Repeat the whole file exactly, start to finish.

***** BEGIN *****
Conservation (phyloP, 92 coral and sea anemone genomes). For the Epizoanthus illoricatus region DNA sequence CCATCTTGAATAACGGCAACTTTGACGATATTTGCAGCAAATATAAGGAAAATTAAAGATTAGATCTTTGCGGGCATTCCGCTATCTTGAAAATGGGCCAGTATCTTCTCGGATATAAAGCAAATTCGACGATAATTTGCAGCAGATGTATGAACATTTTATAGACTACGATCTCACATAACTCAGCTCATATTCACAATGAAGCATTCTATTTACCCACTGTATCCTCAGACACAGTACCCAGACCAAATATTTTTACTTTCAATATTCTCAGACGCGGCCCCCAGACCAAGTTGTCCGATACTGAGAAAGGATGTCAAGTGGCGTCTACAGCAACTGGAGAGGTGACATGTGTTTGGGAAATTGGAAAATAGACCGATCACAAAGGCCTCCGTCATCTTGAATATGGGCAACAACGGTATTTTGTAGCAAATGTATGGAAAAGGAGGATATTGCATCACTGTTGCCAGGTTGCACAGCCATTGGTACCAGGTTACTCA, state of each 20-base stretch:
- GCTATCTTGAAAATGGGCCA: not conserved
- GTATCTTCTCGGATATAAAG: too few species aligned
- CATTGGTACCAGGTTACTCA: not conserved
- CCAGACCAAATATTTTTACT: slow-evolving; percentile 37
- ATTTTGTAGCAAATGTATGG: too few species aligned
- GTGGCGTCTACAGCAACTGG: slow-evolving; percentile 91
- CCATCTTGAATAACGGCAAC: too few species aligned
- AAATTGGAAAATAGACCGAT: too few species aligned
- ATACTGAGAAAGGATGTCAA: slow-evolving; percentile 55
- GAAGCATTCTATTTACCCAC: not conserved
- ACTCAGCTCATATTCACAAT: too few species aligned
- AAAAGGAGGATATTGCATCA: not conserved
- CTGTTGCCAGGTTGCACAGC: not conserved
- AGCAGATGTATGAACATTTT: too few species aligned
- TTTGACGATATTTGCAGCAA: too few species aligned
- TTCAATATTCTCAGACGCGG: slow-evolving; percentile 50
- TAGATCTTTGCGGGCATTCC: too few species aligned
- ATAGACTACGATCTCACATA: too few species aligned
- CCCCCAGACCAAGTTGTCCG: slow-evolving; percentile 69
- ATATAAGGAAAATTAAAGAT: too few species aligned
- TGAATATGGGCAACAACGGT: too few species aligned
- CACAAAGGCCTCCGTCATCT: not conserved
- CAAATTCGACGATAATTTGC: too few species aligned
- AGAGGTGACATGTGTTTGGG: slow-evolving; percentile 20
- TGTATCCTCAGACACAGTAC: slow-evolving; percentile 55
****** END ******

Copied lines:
Conservation (phyloP, 92 coral and sea anemone genomes). For the Epizoanthus illoricatus region DNA sequence CCATCTTGAATAACGGCAACTTTGACGATATTTGCAGCAAATATAAGGAAAATTAAAGATTAGATCTTTGCGGGCATTCCGCTATCTTGAAAATGGGCCAGTATCTTCTCGGATATAAAGCAAATTCGACGATAATTTGCAGCAGATGTATGAACATTTTATAGACTACGATCTCACATAACTCAGCTCATATTCACAATGAAGCATTCTATTTACCCACTGTATCCTCAGACACAGTACCCAGACCAAATATTTTTACTTTCAATATTCTCAGACGCGGCCCCCAGACCAAGTTGTCCGATACTGAGAAAGGATGTCAAGTGGCGTCTACAGCAACTGGAGAGGTGACATGTGTTTGGGAAATTGGAAAATAGACCGATCACAAAGGCCTCCGTCATCTTGAATATGGGCAACAACGGTATTTTGTAGCAAATGTATGGAAAAGGAGGATATTGCATCACTGTTGCCAGGTTGCACAGCCATTGGTACCAGGTTACTCA, state of each 20-base stretch:
- GCTATCTTGAAAATGGGCCA: not conserved
- GTATCTTCTCGGATATAAAG: too few species aligned
- CATTGGTACCAGGTTACTCA: not conserved
- CCAGACCAAATATTTTTACT: slow-evolving; percentile 37
- ATTTTGTAGCAAATGTATGG: too few species aligned
- GTGGCGTCTACAGCAACTGG: slow-evolving; percentile 91
- CCATCTTGAATAACGGCAAC: too few species aligned
- AAATTGGAAAATAGACCGAT: too few species aligned
- ATACTGAGAAAGGATGTCAA: slow-evolving; percentile 55
- GAAGCATTCTATTTACCCAC: not conserved
- ACTCAGCTCATATTCACAAT: too few species aligned
- AAAAGGAGGATATTGCATCA: not conserved
- CTGTTGCCAGGTTGCACAGC: not conserved
- AGCAGATGTATGAACATTTT: too few species aligned
- TTTGACGATATTTGCAGCAA: too few species aligned
- TTCAATATTCTCAGACGCGG: slow-evolving; percentile 50
- TAGATCTTTGCGGGCATTCC: too few species aligned
- ATAGACTACGATCTCACATA: too few species aligned
- CCCCCAGACCAAGTTGTCCG: slow-evolving; percentile 69
- ATATAAGGAAAATTAAAGAT: too few species aligned
- TGAATATGGGCAACAACGGT: too few species aligned
- CACAAAGGCCTCCGTCATCT: not conserved
- CAAATTCGACGATAATTTGC: too few species aligned
- AGAGGTGACATGTGTTTGGG: slow-evolving; percentile 20
- TGTATCCTCAGACACAGTAC: slow-evolving; percentile 55